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2010 Mercedes-Benz CLS Class Page 1

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TheCarConnection.com's editors have driven the Mercedes-Benz CLS and wrote this road test from hands-on driving impressions. TheCarConnection.com has also researched available road tests for the 2010 Mercedes-Benz CLS to provide a companion review of opinions from around the Web-to help you figure out which opinions matter when reviews differ.

With the 2010 Mercedes-Benz CLS, the German automaker succeeds with an unusual formula. They call the CLS a "four-door coupe"-a notion that seemed odd a few years ago when it was introduced. And yet today, the Benz CLS has inspired a raft of similar vehicles from automakers around the world, with its slimmed-down side view and its faintly French interior.

In retrospect, the "coupe" designation seems a little more acceptable; though it still has four doors, the CLS' profile is taut and elegant like a fine coupe. Last year's face-lift subtly improved the car's visage with a more dramatic two-bar grille and a slightly trimmed nose, along with LED tail lamps. Years after its launch, the CLS' silhouette still is quite fetching. The sheetmetal gives way to even more elegance inside, where the front seats are surrounded by veneered dash, doors, and console. Last year, the CLS adopted a new steering wheel and white-faced instruments, minor styling cues that didn't interrupt its antithetically Benz beauty.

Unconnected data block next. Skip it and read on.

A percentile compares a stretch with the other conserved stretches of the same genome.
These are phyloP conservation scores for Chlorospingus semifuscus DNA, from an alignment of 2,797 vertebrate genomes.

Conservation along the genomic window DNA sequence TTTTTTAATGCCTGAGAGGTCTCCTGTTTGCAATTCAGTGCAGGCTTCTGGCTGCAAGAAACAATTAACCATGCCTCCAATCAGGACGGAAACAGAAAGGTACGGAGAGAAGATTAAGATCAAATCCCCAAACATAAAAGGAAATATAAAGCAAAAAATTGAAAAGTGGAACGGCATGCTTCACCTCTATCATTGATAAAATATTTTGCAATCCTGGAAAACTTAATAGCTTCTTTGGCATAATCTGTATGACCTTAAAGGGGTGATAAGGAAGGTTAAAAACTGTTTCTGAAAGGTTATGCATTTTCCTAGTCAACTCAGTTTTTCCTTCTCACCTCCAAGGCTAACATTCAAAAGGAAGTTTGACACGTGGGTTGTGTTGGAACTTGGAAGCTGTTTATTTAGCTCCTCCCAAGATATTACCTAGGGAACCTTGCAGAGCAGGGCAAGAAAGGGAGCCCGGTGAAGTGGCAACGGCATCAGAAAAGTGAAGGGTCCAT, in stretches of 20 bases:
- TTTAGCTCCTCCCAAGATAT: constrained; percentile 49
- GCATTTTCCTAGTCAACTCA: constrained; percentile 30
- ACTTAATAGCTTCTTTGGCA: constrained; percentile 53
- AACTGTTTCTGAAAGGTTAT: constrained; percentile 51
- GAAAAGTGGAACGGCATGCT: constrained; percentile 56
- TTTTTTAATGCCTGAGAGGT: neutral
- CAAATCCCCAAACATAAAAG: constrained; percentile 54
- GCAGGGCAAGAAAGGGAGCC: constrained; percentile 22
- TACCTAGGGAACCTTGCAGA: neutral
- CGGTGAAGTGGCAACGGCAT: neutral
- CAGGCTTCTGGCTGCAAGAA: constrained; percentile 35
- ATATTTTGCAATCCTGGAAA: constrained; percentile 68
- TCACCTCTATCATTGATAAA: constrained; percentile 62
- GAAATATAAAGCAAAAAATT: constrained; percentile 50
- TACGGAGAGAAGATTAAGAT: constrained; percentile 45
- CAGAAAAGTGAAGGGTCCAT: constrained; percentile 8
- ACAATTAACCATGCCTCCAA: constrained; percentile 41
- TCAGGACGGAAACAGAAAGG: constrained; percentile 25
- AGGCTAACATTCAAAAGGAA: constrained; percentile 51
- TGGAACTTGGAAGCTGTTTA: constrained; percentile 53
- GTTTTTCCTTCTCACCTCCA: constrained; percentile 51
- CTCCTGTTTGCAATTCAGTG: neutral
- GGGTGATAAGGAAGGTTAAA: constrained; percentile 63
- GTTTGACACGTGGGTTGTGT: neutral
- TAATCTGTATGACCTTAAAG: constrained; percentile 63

The 2010 Mercedes-Benz CLS-Class is a drama queen of the nicest kind-only visibility and backseat space suffer in its presence.

The 2010 CLS-Class returns with two models. A standard CLS 550 is plenty urgent thanks to a 382-horsepower, 5.5-liter V-8 engine. The performance CLS63 AMG version amps up the numbers with an AMG-penned 6.2-liter V-8, a muscular 507 hp, and 465 lb-ft of torque. Both pour on power in seamless streams, with the AMG barking out a more guttural tone when it hits a 100-mph stride. In either trim, the CLS is no fuel sipper. Even though it's mated to a slick-shifting seven-speed automatic, the CLS 550 musters just 14/21 mpg. The five-speed automatic-equipped AMG edition drops even lower, to 14/19 mpg. In the CLS 550, power shuttles to the rear wheels, and ride motions are controlled by an air suspension that leaves something to be desired, dynamically. The well-balanced rear-drive chassis wants to be firmer, and the steering needs to be a little quicker to please traditional German car fans. If they opt up to the AMG edition, those handling problems are solved; the top version has firm but supple ride and steering feel, without much of a sacrifice in ride quality. In all, there's an appealing, luxuriant feel to the CLS that's the opposite of the taut, tightly drawn handling of a BMW 5-Series-or Mercedes' own E-Class, for example.

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